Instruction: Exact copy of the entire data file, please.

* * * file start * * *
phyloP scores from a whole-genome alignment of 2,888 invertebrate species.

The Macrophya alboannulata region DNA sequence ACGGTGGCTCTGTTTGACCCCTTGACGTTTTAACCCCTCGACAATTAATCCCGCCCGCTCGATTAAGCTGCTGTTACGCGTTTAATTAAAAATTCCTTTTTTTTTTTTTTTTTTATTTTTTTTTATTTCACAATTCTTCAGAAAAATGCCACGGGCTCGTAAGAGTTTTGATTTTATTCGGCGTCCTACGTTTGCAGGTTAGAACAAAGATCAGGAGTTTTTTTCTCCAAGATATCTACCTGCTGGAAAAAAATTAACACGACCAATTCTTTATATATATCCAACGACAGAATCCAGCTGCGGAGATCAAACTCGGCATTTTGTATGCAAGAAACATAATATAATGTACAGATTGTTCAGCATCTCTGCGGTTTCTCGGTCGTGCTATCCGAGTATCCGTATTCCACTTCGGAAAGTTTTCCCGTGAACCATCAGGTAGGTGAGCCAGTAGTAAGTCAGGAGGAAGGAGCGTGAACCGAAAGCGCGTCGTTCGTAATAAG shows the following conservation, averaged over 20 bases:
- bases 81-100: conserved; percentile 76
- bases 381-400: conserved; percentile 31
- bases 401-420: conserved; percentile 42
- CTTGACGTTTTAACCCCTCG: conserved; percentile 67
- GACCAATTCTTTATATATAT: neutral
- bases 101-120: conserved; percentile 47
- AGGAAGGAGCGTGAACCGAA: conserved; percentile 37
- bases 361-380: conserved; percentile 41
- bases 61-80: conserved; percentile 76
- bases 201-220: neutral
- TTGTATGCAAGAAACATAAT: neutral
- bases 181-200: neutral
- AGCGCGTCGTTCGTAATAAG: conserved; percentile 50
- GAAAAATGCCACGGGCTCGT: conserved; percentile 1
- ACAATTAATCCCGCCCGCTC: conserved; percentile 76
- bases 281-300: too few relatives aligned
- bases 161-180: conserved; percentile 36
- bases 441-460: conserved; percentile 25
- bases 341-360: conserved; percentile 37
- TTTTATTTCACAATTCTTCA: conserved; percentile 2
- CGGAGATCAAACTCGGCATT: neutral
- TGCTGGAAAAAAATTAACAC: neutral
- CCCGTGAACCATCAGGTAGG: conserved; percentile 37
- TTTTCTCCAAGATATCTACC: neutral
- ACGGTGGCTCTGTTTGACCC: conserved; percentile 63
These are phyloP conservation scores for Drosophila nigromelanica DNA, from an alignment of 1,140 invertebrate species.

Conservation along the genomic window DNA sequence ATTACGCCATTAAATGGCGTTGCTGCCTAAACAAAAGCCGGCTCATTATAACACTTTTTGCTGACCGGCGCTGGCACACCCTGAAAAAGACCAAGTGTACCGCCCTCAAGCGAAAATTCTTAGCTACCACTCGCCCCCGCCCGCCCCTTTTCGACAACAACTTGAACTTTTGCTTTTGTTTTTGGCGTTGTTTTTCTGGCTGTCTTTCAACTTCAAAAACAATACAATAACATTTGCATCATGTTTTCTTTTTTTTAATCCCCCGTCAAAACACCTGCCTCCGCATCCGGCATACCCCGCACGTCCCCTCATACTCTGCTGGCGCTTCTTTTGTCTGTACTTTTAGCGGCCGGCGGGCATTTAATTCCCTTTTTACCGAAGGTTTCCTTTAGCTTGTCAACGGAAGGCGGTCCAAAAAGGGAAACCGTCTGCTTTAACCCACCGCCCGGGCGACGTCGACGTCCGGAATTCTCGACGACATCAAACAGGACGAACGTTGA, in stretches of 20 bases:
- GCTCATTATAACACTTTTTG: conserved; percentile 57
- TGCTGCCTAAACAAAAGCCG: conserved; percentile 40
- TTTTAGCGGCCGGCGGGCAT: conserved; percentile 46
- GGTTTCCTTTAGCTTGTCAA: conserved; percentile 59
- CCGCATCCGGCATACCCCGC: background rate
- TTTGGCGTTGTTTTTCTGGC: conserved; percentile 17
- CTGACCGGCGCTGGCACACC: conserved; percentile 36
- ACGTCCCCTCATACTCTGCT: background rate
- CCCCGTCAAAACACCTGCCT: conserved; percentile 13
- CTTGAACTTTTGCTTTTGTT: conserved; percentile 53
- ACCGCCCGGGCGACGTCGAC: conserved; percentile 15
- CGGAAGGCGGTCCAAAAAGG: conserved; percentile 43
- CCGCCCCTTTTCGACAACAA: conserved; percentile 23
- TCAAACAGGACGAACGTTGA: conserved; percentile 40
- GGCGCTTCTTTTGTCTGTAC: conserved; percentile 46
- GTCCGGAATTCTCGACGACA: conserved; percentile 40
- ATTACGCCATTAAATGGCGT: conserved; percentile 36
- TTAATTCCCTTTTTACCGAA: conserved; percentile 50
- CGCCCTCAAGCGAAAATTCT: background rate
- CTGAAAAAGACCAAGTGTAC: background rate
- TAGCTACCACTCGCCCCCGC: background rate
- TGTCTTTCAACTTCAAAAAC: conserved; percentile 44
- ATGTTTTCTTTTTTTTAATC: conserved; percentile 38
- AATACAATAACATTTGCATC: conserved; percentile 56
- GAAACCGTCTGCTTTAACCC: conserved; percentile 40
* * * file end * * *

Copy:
phyloP scores from a whole-genome alignment of 2,888 invertebrate species.

The Macrophya alboannulata region DNA sequence ACGGTGGCTCTGTTTGACCCCTTGACGTTTTAACCCCTCGACAATTAATCCCGCCCGCTCGATTAAGCTGCTGTTACGCGTTTAATTAAAAATTCCTTTTTTTTTTTTTTTTTTATTTTTTTTTATTTCACAATTCTTCAGAAAAATGCCACGGGCTCGTAAGAGTTTTGATTTTATTCGGCGTCCTACGTTTGCAGGTTAGAACAAAGATCAGGAGTTTTTTTCTCCAAGATATCTACCTGCTGGAAAAAAATTAACACGACCAATTCTTTATATATATCCAACGACAGAATCCAGCTGCGGAGATCAAACTCGGCATTTTGTATGCAAGAAACATAATATAATGTACAGATTGTTCAGCATCTCTGCGGTTTCTCGGTCGTGCTATCCGAGTATCCGTATTCCACTTCGGAAAGTTTTCCCGTGAACCATCAGGTAGGTGAGCCAGTAGTAAGTCAGGAGGAAGGAGCGTGAACCGAAAGCGCGTCGTTCGTAATAAG shows the following conservation, averaged over 20 bases:
- bases 81-100: conserved; percentile 76
- bases 381-400: conserved; percentile 31
- bases 401-420: conserved; percentile 42
- CTTGACGTTTTAACCCCTCG: conserved; percentile 67
- GACCAATTCTTTATATATAT: neutral
- bases 101-120: conserved; percentile 47
- AGGAAGGAGCGTGAACCGAA: conserved; percentile 37
- bases 361-380: conserved; percentile 41
- bases 61-80: conserved; percentile 76
- bases 201-220: neutral
- TTGTATGCAAGAAACATAAT: neutral
- bases 181-200: neutral
- AGCGCGTCGTTCGTAATAAG: conserved; percentile 50
- GAAAAATGCCACGGGCTCGT: conserved; percentile 1
- ACAATTAATCCCGCCCGCTC: conserved; percentile 76
- bases 281-300: too few relatives aligned
- bases 161-180: conserved; percentile 36
- bases 441-460: conserved; percentile 25
- bases 341-360: conserved; percentile 37
- TTTTATTTCACAATTCTTCA: conserved; percentile 2
- CGGAGATCAAACTCGGCATT: neutral
- TGCTGGAAAAAAATTAACAC: neutral
- CCCGTGAACCATCAGGTAGG: conserved; percentile 37
- TTTTCTCCAAGATATCTACC: neutral
- ACGGTGGCTCTGTTTGACCC: conserved; percentile 63
These are phyloP conservation scores for Drosophila nigromelanica DNA, from an alignment of 1,140 invertebrate species.

Conservation along the genomic window DNA sequence ATTACGCCATTAAATGGCGTTGCTGCCTAAACAAAAGCCGGCTCATTATAACACTTTTTGCTGACCGGCGCTGGCACACCCTGAAAAAGACCAAGTGTACCGCCCTCAAGCGAAAATTCTTAGCTACCACTCGCCCCCGCCCGCCCCTTTTCGACAACAACTTGAACTTTTGCTTTTGTTTTTGGCGTTGTTTTTCTGGCTGTCTTTCAACTTCAAAAACAATACAATAACATTTGCATCATGTTTTCTTTTTTTTAATCCCCCGTCAAAACACCTGCCTCCGCATCCGGCATACCCCGCACGTCCCCTCATACTCTGCTGGCGCTTCTTTTGTCTGTACTTTTAGCGGCCGGCGGGCATTTAATTCCCTTTTTACCGAAGGTTTCCTTTAGCTTGTCAACGGAAGGCGGTCCAAAAAGGGAAACCGTCTGCTTTAACCCACCGCCCGGGCGACGTCGACGTCCGGAATTCTCGACGACATCAAACAGGACGAACGTTGA, in stretches of 20 bases:
- GCTCATTATAACACTTTTTG: conserved; percentile 57
- TGCTGCCTAAACAAAAGCCG: conserved; percentile 40
- TTTTAGCGGCCGGCGGGCAT: conserved; percentile 46
- GGTTTCCTTTAGCTTGTCAA: conserved; percentile 59
- CCGCATCCGGCATACCCCGC: background rate
- TTTGGCGTTGTTTTTCTGGC: conserved; percentile 17
- CTGACCGGCGCTGGCACACC: conserved; percentile 36
- ACGTCCCCTCATACTCTGCT: background rate
- CCCCGTCAAAACACCTGCCT: conserved; percentile 13
- CTTGAACTTTTGCTTTTGTT: conserved; percentile 53
- ACCGCCCGGGCGACGTCGAC: conserved; percentile 15
- CGGAAGGCGGTCCAAAAAGG: conserved; percentile 43
- CCGCCCCTTTTCGACAACAA: conserved; percentile 23
- TCAAACAGGACGAACGTTGA: conserved; percentile 40
- GGCGCTTCTTTTGTCTGTAC: conserved; percentile 46
- GTCCGGAATTCTCGACGACA: conserved; percentile 40
- ATTACGCCATTAAATGGCGT: conserved; percentile 36
- TTAATTCCCTTTTTACCGAA: conserved; percentile 50
- CGCCCTCAAGCGAAAATTCT: background rate
- CTGAAAAAGACCAAGTGTAC: background rate
- TAGCTACCACTCGCCCCCGC: background rate
- TGTCTTTCAACTTCAAAAAC: conserved; percentile 44
- ATGTTTTCTTTTTTTTAATC: conserved; percentile 38
- AATACAATAACATTTGCATC: conserved; percentile 56
- GAAACCGTCTGCTTTAACCC: conserved; percentile 40